PV-thermal technology earns tick of approval from IEA

Solar module developers have long recognised the detrimental effects heat has on cell performance but West Australian company Sunovate has pointed to solar PV-thermal (PVT) technology as an opportunity to value add by improving efficiency.

From pv magazine Australia

The International Energy Agency (IEA) this week released a paper highlighting the merits of PVT, declaring the production of solar PV energy combined with energy from the heat transfer provides an increased yield per square meter.

Glen Ryan, co-founder of Perth-based solar PV innovator Sunovate, is among those who participated in the preparation of the Technology Position Paper on PVT and said the hybrid technology has the potential to improve conversion efficiency by diverting the heat away from the modules while utilizing the heat for an alternative purpose.

“Globally, heating typically accounts for more than 50% of final energy consumption, very little of which is powered by renewable energy,” Ryan said.

“PVT allows us to harness clean solar energy, improve PV panel output, and convert the heat removed for application directly such as space heating or enhancing it by combining it with heating appliances such as heat pumps.

“It’s a remarkable combination of technologies that is improving efficiency, output and longevity of PV modules and allowing more applications to access clean energy.”

The IEA said by combining electricity and heat generation within the same component, the technologies can reach a higher overall seasonal efficiency than PV or solar thermal alone.

By day the solar PV modules convert sunlight into electricity. With PVT, a solar thermal collector is added to transfer the otherwise unused excess heat from the PV module to a heat transfer fluid. By night, the technology transforms into a large heat radiative surface that can provide renewable cooling.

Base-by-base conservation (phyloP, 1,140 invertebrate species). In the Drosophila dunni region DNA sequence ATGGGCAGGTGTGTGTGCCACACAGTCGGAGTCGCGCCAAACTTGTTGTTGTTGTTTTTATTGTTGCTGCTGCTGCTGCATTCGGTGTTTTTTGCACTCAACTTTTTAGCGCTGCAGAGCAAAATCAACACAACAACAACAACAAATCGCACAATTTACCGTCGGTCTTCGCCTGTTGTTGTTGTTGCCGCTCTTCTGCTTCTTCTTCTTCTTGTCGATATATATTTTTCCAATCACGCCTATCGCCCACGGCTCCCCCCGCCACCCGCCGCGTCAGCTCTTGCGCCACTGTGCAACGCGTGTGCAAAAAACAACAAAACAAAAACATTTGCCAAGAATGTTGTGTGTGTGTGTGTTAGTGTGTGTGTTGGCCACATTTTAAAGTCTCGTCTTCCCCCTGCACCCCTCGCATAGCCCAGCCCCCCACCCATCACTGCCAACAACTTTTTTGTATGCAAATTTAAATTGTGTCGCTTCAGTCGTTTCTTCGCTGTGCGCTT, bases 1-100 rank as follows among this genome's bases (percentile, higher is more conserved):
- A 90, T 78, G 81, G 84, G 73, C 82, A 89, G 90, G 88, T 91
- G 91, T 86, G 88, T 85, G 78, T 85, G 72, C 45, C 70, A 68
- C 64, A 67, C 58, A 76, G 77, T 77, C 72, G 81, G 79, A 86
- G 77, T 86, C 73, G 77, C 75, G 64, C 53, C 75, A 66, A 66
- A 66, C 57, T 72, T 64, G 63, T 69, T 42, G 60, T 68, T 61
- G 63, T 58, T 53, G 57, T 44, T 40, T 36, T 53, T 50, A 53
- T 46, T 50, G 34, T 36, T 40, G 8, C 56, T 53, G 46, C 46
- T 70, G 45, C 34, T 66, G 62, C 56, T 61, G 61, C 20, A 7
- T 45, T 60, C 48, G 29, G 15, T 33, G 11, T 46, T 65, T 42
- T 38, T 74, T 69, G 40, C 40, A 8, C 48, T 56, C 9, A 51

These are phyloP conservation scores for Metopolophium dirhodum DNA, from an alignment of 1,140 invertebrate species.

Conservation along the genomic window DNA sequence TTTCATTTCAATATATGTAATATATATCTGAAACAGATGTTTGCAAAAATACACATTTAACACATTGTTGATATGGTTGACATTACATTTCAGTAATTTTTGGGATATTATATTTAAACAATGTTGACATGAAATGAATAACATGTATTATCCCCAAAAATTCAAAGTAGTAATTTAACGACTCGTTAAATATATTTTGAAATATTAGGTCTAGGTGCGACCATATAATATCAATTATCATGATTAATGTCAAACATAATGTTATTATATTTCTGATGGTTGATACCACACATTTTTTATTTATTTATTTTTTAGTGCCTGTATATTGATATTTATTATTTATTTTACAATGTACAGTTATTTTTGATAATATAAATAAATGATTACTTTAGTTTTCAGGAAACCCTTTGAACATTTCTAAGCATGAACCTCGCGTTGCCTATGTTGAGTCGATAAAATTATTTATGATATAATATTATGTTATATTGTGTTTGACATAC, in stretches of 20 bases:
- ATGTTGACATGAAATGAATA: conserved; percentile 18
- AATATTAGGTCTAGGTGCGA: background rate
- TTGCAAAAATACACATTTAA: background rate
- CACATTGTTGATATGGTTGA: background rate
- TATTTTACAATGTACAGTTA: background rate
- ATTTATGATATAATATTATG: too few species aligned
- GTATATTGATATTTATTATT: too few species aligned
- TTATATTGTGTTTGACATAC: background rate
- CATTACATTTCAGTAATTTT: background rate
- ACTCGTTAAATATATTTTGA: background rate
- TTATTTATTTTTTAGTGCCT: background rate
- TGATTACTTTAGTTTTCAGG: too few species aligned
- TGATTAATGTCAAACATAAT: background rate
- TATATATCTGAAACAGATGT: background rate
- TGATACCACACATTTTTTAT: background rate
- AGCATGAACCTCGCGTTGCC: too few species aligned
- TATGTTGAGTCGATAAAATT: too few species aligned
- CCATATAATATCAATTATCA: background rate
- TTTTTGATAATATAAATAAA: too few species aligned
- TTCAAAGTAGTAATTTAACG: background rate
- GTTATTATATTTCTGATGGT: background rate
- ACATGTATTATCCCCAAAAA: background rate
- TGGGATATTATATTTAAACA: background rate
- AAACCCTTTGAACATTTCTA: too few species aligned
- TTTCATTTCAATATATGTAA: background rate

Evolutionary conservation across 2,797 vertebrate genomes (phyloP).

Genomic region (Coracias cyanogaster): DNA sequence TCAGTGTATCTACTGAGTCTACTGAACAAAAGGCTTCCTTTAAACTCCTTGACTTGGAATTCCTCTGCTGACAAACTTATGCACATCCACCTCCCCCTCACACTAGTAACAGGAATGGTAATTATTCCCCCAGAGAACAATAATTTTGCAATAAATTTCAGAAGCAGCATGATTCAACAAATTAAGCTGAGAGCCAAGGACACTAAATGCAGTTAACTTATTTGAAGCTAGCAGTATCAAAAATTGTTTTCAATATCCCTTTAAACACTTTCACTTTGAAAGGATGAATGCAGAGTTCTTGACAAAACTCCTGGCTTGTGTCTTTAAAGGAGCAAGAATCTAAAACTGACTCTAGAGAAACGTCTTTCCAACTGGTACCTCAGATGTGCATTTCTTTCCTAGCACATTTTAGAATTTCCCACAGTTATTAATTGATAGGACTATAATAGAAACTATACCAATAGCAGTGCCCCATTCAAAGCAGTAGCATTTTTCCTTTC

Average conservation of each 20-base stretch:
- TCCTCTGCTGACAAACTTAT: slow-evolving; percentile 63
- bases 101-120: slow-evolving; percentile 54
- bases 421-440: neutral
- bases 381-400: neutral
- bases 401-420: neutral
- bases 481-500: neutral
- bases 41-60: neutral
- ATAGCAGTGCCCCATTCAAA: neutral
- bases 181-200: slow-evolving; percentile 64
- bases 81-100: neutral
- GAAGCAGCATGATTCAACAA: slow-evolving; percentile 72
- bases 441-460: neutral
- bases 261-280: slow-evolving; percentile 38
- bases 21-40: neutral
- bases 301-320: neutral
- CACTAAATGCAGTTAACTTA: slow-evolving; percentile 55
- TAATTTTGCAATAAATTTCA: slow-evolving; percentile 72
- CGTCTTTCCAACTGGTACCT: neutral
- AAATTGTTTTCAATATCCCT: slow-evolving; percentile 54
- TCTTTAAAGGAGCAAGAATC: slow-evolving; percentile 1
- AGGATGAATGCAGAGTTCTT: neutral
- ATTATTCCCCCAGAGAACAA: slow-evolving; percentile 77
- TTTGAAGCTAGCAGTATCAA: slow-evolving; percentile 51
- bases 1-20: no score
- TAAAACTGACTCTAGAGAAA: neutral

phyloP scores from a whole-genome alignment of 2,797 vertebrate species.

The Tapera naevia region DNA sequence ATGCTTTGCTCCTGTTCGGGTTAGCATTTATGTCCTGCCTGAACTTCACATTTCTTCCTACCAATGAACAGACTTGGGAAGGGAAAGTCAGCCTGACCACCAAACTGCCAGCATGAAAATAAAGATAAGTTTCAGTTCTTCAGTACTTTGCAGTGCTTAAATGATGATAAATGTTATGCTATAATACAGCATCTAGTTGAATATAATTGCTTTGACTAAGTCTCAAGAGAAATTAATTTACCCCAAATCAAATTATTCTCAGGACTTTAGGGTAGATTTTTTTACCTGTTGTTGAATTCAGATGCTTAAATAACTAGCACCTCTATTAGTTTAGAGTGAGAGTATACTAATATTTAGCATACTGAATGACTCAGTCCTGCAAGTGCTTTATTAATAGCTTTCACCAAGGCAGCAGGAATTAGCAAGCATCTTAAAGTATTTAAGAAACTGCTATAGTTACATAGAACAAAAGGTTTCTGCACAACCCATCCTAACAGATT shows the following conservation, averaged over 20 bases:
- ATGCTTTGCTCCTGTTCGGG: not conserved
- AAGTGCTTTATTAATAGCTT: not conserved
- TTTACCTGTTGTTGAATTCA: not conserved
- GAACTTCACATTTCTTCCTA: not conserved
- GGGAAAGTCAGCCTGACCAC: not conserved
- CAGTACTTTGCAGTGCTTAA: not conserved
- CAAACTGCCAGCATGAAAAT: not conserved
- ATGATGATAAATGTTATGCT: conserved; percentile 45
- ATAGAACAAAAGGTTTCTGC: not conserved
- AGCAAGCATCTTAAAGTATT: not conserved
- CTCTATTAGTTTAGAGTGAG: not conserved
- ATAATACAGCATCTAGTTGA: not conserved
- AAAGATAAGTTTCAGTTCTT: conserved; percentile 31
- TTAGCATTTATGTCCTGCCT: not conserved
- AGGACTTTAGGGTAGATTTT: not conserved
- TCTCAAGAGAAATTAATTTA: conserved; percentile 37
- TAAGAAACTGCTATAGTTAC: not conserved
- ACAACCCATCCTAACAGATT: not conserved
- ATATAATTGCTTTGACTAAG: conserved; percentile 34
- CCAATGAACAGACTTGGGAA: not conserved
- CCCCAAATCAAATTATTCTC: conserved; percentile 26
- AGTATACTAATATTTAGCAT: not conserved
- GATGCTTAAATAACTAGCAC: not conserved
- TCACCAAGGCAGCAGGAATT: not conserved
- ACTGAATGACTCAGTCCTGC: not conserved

The IEA said the solar electricity production of an uncovered PVT module is not less than that of a PV-only module and can even be slightly higher if the collector is operated at temperatures below those of a PV-only module thanks to the thermal energy extracted and used.

PVT collectors can be uncovered, glazed, or concentrating. Depending on their type, PVT collectors can produce heat at temperatures from about -20° to +150°C and serve a wide range of applications.

PVT systems are already being used in residential, agricultural and industrial settings with the IEA saying payback times as low as four years have been observed in hotel case studies in Spain.

The Australian Photovoltaics Institute (APVI) said tests, including those conducted by Sunovate, found yields can more than double compared to PV or solar thermal alone. The efficiency is however dependent on the temperature of the heating application, with pool heating more efficient than space heating, and both are more efficient than hot water heating.

The APVI said the potential for PVT is particularly strong for commercial businesses where heating requirements are elevated during the day, such as agro-industrial processes (greenhouses, dairies) and solar water desalination operations.

The IEA report also indicated PVT provided increased solar PV efficiency due to removal of heat from the modules while the lifespan of the cells was increased due to less thermally induced degradation.

The IEA said PVT can also help address the emerging issues of space and network constraints, noting the hybrid technology uses the same area as a PV or thermal module to provide both electricity and heat, and in some cases cooling.

“PVT systems deliver high-yielding solutions per unit of area and maximize the existing electrical infrastructure through their distributed application,” the IEA said in the report.

The APVI said Australia is already home to a number of PVT technology manufacturers, as well as international distributors, but with 2 million m2 of PVT, that is 270 MW PV and 1.400 GW solar thermal installed worldwide over the past five years, the country has some catching up to do.

Australia had only 547 m2 of installed PVT capacity in 2019, well adrift of pacesetters France (485,000 m2), South Korea (281,000 m2), China (133,000 m2) and Germany (112,000 m2).

 

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